Derek Hunter: George Stephanopoulos, Above The Flaw

 It wasn’t exactly a “stop the presses!” moment, but it was still a little surprising. George Stephanopoulos, former White House communications director under President Bill Clinton and ABC News “chief news anchor,” donated one and one half times the average American income to the Bill, Hillary and Chelsea Clinton Foundation.

The $75,000 Stephanopoulos ponied up is enough to cover Chelsea’s speaking fee, but who would want that? It’s pocket change for the Bill and Hillary, who wouldn’t entertain the idea of sending a personalized birthday card for that price.

But that price was enough to expose Stephanopoulos as what observers of his “journalism” career always knew he was – a loyal Democrat and, most specifically, a Clinton loyalist.

The world wouldn’t know who George Stephanopoulos was were it not for the Clintons, nor would the world know who the Clintons were without George Stephanopoulos. Bill and Hillary Clinton would be a forgotten footnote, the First Family of Arkansas that made a run for the White House in 1992, were it not for the work of Stephanopoulos and James Carville.


 Everything George Stephanopoulos is – the job, the fame, the money – exists because of Bill and Hillary Clinton, and, to a great degree, vice-versa. That anyone would think differently, especially a journalistic enterprise, is folly.

ABC News knew what they were getting when they hired Stephanopoulos, and they were fine with it.

There’s a long, storied history about the noble newsman, the reporter whose personal opinions were known only to them. The job, reporting the truth, was all that mattered. It was a lie then, but it was a lie journalists tried to hide. They’d do the job fairly most of the time, but the story angle and choices of story shaded the news. That shade is gone, the bias is fully exposed to the light and none of the vaunted houses of journalism pay anything more than lip service to concept of unbiased reporting anymore.

In 2011, MSNBC president Phil Griffin suspended Keith Olbermann “indefinitely” for donating a total of $2,400 to two Democrats. Indefinite, it turned out, meant two days, Olbermann returned to the air after a four-day weekend.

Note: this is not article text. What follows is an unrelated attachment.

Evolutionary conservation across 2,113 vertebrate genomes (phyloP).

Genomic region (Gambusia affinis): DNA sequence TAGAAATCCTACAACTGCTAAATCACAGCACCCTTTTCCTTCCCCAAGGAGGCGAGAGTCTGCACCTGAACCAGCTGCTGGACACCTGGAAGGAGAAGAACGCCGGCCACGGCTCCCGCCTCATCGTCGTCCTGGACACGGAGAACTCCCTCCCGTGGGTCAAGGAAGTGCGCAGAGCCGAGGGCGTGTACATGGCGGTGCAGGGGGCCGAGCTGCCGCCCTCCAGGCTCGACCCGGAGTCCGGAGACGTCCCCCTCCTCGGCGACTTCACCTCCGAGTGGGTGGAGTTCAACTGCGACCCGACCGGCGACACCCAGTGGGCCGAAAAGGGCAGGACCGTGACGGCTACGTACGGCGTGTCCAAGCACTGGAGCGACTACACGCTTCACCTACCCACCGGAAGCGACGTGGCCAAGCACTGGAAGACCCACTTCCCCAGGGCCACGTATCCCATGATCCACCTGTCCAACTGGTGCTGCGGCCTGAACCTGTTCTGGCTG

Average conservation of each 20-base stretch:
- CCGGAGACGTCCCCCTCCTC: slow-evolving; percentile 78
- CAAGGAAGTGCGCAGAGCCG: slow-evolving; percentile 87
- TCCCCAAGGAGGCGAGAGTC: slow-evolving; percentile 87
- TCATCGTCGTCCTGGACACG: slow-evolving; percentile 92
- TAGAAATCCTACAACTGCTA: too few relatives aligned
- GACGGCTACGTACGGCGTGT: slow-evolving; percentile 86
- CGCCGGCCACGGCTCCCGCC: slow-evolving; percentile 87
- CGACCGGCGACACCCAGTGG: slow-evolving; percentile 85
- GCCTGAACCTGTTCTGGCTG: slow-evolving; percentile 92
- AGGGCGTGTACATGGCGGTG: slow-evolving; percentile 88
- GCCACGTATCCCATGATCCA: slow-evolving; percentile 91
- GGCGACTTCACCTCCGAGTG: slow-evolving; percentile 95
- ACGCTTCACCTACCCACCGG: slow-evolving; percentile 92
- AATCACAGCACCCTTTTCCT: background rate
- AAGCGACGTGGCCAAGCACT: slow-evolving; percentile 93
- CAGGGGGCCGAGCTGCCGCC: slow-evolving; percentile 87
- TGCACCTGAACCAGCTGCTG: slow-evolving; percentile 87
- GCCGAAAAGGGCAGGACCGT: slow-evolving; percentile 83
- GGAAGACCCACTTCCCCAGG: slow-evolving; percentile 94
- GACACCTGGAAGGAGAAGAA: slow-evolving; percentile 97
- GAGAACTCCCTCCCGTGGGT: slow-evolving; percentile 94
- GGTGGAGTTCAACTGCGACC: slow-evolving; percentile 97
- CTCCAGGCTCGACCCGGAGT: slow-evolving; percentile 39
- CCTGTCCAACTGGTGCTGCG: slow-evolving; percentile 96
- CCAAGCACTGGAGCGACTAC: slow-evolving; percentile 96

It was news at the time because of the suspension, not really because of the donation. Olbermann’s show, and MSNBC as a whole, were essentially in-kind donations to the Democratic Party, a couple of checks didn’t make any difference. MSNBC wanted to get rid of Olbermann for their own reasons, and they soon did.

The concept of the objective journalist is dead, regardless of the network. There was a time when George Stephanopoulos would have been fired for violating journalistic ethics for concealing his donations, especially after conducting a contentious interview with an author of a book who laid out a case that donations to the same organization influenced American government policy and personally enriched the Clintons. That time ain’t now.

News networks would like people to think they’re still bastions truth, but they’re simply press secretaries with media credentials, activist with airwaves. The Normal Rockwell paintings they once claimed to be have been bleached away to expose the paint-by-numbers frauds they always were.

If this were a different time it would matter more, but the Internet exists. Talk radio exists. Fox News, while no different in coming at it from the opposite direction, exists. The toothpaste is out of the tube.

Journalism still happens, some stories are simply too good to ignore. But the American people, even those who pay attention, have to hunt to find it.

The fact is nearly every news organization – left, right and center – has money, directly or indirectly, flowing into the coffers of every political group. There is no parasite and no host, they are simpatico.

What George Stephanopoulos did would be unforgivable and necessitate his losing his job were it an exception, but it’s the norm. Journalism should never have gotten to this place, but it has. It’s not a flaw in the system, it is the system.

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